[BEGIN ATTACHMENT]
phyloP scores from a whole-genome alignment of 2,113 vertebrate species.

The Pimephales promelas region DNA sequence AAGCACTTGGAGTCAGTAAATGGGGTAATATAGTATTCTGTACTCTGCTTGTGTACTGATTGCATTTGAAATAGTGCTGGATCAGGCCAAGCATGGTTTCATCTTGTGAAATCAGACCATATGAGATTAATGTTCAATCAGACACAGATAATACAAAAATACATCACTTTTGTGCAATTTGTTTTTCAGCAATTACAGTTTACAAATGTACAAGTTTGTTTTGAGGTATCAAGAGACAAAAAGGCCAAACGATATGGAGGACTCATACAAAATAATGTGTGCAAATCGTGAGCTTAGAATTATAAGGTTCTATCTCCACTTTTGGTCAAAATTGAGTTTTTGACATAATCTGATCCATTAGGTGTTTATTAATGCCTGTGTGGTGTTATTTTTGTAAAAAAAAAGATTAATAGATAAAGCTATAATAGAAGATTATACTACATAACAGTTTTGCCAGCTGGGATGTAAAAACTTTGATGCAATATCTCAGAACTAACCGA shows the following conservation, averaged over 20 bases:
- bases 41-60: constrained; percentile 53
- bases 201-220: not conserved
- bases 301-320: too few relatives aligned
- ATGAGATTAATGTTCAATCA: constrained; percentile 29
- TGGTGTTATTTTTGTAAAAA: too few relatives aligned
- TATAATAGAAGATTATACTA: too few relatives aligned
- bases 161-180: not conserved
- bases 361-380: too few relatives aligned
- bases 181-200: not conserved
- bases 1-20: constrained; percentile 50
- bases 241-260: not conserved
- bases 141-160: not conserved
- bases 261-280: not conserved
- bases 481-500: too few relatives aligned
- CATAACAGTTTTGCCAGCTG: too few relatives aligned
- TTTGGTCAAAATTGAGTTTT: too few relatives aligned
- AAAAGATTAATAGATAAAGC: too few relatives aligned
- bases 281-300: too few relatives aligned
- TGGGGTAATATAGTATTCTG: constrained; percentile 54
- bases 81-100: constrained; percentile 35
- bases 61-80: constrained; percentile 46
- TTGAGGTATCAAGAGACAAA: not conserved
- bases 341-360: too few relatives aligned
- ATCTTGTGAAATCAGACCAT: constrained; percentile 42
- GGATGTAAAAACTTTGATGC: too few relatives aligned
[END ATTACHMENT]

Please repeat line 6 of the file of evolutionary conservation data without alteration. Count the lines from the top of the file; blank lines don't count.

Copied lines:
- ATGAGATTAATGTTCAATCA: constrained; percentile 29